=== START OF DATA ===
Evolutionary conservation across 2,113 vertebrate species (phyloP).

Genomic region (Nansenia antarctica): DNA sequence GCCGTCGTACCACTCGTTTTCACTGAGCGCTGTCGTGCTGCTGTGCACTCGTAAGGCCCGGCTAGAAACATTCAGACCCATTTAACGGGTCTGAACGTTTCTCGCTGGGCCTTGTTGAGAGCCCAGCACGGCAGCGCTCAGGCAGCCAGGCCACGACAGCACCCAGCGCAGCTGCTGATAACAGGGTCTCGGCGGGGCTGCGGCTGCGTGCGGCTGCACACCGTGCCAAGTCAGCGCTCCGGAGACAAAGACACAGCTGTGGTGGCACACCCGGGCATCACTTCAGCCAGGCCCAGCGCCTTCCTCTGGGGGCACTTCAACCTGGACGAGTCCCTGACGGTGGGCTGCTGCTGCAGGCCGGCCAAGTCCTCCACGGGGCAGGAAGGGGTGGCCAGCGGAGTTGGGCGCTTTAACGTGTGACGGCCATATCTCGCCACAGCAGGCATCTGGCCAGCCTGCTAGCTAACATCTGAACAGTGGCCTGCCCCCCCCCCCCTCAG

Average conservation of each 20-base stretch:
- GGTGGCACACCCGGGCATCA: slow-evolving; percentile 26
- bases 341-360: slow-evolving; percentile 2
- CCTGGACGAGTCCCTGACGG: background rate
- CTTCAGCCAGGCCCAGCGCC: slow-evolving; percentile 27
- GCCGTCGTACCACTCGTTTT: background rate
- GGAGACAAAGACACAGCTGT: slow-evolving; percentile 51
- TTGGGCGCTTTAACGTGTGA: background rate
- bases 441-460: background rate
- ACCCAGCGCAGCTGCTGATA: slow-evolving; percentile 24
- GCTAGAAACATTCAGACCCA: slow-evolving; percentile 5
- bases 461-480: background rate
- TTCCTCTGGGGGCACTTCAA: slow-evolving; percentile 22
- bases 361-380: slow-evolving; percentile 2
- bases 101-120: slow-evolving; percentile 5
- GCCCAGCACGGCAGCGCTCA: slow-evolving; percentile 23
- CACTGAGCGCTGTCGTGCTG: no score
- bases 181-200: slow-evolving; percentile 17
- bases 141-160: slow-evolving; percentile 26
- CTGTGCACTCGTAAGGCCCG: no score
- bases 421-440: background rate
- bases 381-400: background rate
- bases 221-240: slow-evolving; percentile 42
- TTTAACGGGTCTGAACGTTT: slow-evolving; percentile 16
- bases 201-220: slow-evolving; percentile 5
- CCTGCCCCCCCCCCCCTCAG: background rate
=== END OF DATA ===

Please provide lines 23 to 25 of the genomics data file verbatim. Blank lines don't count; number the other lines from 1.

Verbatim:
- bases 421-440: background rate
- bases 381-400: background rate
- bases 221-240: slow-evolving; percentile 42